Lemuria: The True Story of the Lost Continent That Sank Beneath the Sea

Was Lemuria the cradle of humanity? This is the real story of the legend that has perplexed humanity for centuries.

Isabel Cara

Lemuria: la historia real del "continente perdido" que se hundió bajo el mar

The story of the legendary Lemuria oddly related to lemurs has been a mystery that has perplexed historians and scientists alike. Or so we have been told for years, even in articles that purport to be scientific and are intended to explain the presence of certain animals, such as lemurs, in different parts of the world. Thus begins the story of Lemuria, the lost continent:

The Origins of the Lemuria Theory

During the 19th century, naturalists noticed the curious distribution of these animals in different parts of the world, including islands to which they could not have swum or migrated easily. This is where Philip Lutley Sclater came into the picture. In an 1864 essay entitled The Mammals of Madagascar, he speculated the reason behind the distribution of the animals around the world, specifically the lemurs.

“The anomalies of the Mammalian fauna of Madagascar can best be explained by supposing that before the existence of Africa in its present form, a great continent occupied parts of the Atlantic and Indian Oceans, extending into what (is now) America on the west, and into India and the eastern islands; this continent broke up into several islands, of which have amalgamated with the present continent of Africa, and, some with what is now Asia, and that in Madagascar and the Mascarene Islands, we now have relics of this great continent, so the original object of the ‘Stirps Lemurum,’ I must propose the name of Lemuria!”

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Lemuria: The Cradle of Humanity?

To this theory is added that of the biologist Erns Haeckel, who in 1868 ventured that this same area, between Asia, Africa, and the supposed piece of land – or continent – would be the cradle of humanity, thus making Lemuria, not only the continent of origin of the lemurs but also allowed man to migrate to other areas of the world.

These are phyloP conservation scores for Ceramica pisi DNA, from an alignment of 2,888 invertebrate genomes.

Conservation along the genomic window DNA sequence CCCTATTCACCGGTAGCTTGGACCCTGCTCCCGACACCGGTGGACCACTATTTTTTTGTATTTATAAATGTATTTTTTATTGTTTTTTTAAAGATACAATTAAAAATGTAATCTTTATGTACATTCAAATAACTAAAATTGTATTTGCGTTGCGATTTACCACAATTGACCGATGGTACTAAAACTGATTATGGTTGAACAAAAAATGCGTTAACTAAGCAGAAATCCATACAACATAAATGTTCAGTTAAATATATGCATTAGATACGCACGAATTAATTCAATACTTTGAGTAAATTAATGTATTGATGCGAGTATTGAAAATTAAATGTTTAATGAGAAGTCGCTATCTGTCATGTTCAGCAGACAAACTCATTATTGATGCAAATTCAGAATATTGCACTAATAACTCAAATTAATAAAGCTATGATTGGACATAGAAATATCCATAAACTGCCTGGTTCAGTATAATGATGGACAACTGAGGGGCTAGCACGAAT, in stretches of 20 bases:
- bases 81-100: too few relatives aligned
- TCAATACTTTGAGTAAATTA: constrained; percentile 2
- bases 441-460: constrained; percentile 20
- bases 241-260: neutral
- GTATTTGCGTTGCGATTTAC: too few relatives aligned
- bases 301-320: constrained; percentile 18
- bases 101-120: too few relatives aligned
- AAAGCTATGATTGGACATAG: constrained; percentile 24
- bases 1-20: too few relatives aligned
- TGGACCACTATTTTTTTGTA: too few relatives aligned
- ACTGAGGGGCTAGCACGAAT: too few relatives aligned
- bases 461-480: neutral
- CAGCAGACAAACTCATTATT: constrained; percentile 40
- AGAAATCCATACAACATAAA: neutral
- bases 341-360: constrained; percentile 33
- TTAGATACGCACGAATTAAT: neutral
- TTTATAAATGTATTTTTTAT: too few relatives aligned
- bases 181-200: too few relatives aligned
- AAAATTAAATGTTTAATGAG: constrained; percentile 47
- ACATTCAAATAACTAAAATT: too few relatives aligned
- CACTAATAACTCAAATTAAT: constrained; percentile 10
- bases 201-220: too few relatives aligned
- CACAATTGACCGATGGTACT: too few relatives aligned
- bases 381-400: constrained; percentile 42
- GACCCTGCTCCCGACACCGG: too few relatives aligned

It was this theory, that of the cradle of humanity, that inspired Elena Provna Blavatskaja and others to continue publishing that Lemuria, the lost continent, could be the site of one of the seven races of humanity and, in a way, support what would be the great dream of any geologist: to find a lost continent in the depths of the sea that could reveal secrets of the development of our history and the migratory movements of animals and humans alike.

It has even inspired works of fiction whose plots revolve around lost continents, such as the somewhat more famous mythical Atlantis; as well as aquatic discoveries that are often automatically associated with these continents. However, thanks to technological progress and the knowledge we have, we now know that continents cannot sink out of nowhere. Scientific American explains that Granite does not form on dry land and has a lower mass density, so it would float on top of the much denser mantle materials.

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Debunking the Legend of Lemuria

The evidence associated with Lemuria and other “lost” regions of the world corresponds to what is known as Gondwana, one of the first fractions of the supercontinent Pangaea 200 million years ago. This evidence lies beneath the island of the Republic of Mauritius in the Indian Sea.

At the same time, the most accepted theory to explain the migration of the lemurs is that they traveled on rafts of vegetation accidentally, taking advantage of the fact that, at least 60 million years ago, the continental plates were in other positions and the ocean currents flowed in different directions than today.

Certainly, even now with the knowledge we have about continental earth materials and mammalian evolution, it is hard not to be hopeful about such an incredible theory as Lemuria, and for that, we cannot blame the scientists of the 19th century.

Story originally published in Spanish in Cultura Colectiva

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